web site hit counter The Fate of the Object: From Modern Object to Postmodern Sign in Performance, Art, and Poetry - Ebooks PDF Online
Hot Best Seller

The Fate of the Object: From Modern Object to Postmodern Sign in Performance, Art, and Poetry

Availability: Ready to download

The Fate of the Object traces the historical shift in focus from the "difficult" essential object of modernist theater, art, and poetry to its transformation as a sign in a postmodern field of signs. In modern art, the central object had been the abstract painting; in theater, the body of the actor; in poetry, the sonic, visual and grammatical elements of the poem. Spannin The Fate of the Object traces the historical shift in focus from the "difficult" essential object of modernist theater, art, and poetry to its transformation as a sign in a postmodern field of signs. In modern art, the central object had been the abstract painting; in theater, the body of the actor; in poetry, the sonic, visual and grammatical elements of the poem. Spanning several disciplinary boundaries, this ambitious and pioneering book examines how the very process of refinement to locate the essential modernist object dissolves the figure of that object into its signifying ground. Jon Erickson argues that this historical shift from modern object to postmodern sign reflects significant transformations in capitalist society--among them the shift from a production economy to a service economy, the change from a sensually rich to a conceptually alienated cultural consciousness, and the rise of poststructuralist theory as the predominant determiner of value within contemporary art culture. Erickson examines the body as the central object of theater and performance through the theories of Craig, Sartre, Brecht, Artaud, and Grotowski. The art chapter discusses such artists as Malevich, Ad Reinhardt, Duchamp, Warhol and Kosuth, tracing the progression of the abstract painting to its reduction or disappearance in conceptualism and minimalism. The poetry chapter examines Pound's Imagism, Concrete and Sound Poetry, and the contributions of Gertrude Stein and the recent Language Poets. Finally, the author questions the role poststructuralist theory has played in the shift from modern object to postmodern sign and how it may affect our attitudes toward the materiality of the world. Jon Erickson is Assistant Professor of Drama, Ohio State University.


Compare

The Fate of the Object traces the historical shift in focus from the "difficult" essential object of modernist theater, art, and poetry to its transformation as a sign in a postmodern field of signs. In modern art, the central object had been the abstract painting; in theater, the body of the actor; in poetry, the sonic, visual and grammatical elements of the poem. Spannin The Fate of the Object traces the historical shift in focus from the "difficult" essential object of modernist theater, art, and poetry to its transformation as a sign in a postmodern field of signs. In modern art, the central object had been the abstract painting; in theater, the body of the actor; in poetry, the sonic, visual and grammatical elements of the poem. Spanning several disciplinary boundaries, this ambitious and pioneering book examines how the very process of refinement to locate the essential modernist object dissolves the figure of that object into its signifying ground. Jon Erickson argues that this historical shift from modern object to postmodern sign reflects significant transformations in capitalist society--among them the shift from a production economy to a service economy, the change from a sensually rich to a conceptually alienated cultural consciousness, and the rise of poststructuralist theory as the predominant determiner of value within contemporary art culture. Erickson examines the body as the central object of theater and performance through the theories of Craig, Sartre, Brecht, Artaud, and Grotowski. The art chapter discusses such artists as Malevich, Ad Reinhardt, Duchamp, Warhol and Kosuth, tracing the progression of the abstract painting to its reduction or disappearance in conceptualism and minimalism. The poetry chapter examines Pound's Imagism, Concrete and Sound Poetry, and the contributions of Gertrude Stein and the recent Language Poets. Finally, the author questions the role poststructuralist theory has played in the shift from modern object to postmodern sign and how it may affect our attitudes toward the materiality of the world. Jon Erickson is Assistant Professor of Drama, Ohio State University.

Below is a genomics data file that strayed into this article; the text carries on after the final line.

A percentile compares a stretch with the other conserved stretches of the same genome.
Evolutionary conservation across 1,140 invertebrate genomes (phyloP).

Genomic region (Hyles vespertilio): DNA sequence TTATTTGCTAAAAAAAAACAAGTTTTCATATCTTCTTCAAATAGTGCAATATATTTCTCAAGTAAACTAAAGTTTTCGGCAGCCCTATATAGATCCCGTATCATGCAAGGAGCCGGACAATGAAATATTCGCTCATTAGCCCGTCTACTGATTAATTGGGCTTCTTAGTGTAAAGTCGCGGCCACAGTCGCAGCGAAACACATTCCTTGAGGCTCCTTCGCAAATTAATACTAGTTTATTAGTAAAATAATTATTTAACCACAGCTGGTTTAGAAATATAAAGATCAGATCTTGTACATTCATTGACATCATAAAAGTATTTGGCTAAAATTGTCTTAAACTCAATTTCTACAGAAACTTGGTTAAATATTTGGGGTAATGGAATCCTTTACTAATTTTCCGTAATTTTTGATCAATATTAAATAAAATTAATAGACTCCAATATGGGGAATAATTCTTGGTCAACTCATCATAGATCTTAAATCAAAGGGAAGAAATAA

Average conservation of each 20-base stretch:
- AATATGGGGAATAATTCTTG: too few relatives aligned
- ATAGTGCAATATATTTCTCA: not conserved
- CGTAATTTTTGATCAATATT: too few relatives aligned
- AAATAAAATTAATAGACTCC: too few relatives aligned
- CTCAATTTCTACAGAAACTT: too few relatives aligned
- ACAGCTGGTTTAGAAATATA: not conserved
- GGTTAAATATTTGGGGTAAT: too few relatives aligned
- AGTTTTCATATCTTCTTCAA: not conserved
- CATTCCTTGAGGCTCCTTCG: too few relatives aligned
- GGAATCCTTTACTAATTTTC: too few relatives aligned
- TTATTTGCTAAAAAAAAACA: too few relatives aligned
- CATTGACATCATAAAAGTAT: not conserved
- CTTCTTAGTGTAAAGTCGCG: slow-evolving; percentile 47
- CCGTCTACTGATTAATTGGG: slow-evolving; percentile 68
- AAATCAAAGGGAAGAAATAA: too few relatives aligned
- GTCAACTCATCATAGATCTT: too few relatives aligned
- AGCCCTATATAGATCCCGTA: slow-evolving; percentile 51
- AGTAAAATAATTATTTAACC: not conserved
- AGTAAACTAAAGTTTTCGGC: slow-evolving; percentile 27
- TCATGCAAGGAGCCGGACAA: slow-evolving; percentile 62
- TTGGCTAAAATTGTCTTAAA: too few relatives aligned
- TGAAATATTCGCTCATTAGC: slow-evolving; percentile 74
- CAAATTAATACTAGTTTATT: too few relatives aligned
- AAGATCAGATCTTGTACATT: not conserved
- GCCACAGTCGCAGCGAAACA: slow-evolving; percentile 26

28 review for The Fate of the Object: From Modern Object to Postmodern Sign in Performance, Art, and Poetry

  1. 5 out of 5

    Imogene Newland

  2. 4 out of 5

    Garry

  3. 4 out of 5

    Himanshu Kumar

  4. 4 out of 5

    Randall

  5. 5 out of 5

    Ricky Rick

  6. 5 out of 5

    Domenico Tatone

  7. 4 out of 5

    Michelle-Lee White

  8. 5 out of 5

    Ekta Singh

  9. 5 out of 5

    Vishal

  10. 4 out of 5

    Jovany Agathe

  11. 4 out of 5

    Japz Anet

  12. 4 out of 5

    Terry

  13. 4 out of 5

    John

  14. 4 out of 5

    Maksym Karpovets

  15. 4 out of 5

    Bao

  16. 5 out of 5

    Umesh

  17. 4 out of 5

    Linnie

  18. 4 out of 5

    محمود الجميل

  19. 4 out of 5

    Franz Biberkopf

  20. 5 out of 5

    Jisung

  21. 4 out of 5

    Trevor Mulaa

  22. 5 out of 5

    Liz

  23. 4 out of 5

    Fredrik Lindlöf

  24. 5 out of 5

    Nadia Alesana

  25. 5 out of 5

    Michael

  26. 4 out of 5

    Mark

  27. 4 out of 5

    Maureen

  28. 5 out of 5

    Bes

Add a review

Your email address will not be published. Required fields are marked *

Loading...
We use cookies to give you the best online experience. By using our website you agree to our use of cookies in accordance with our cookie policy.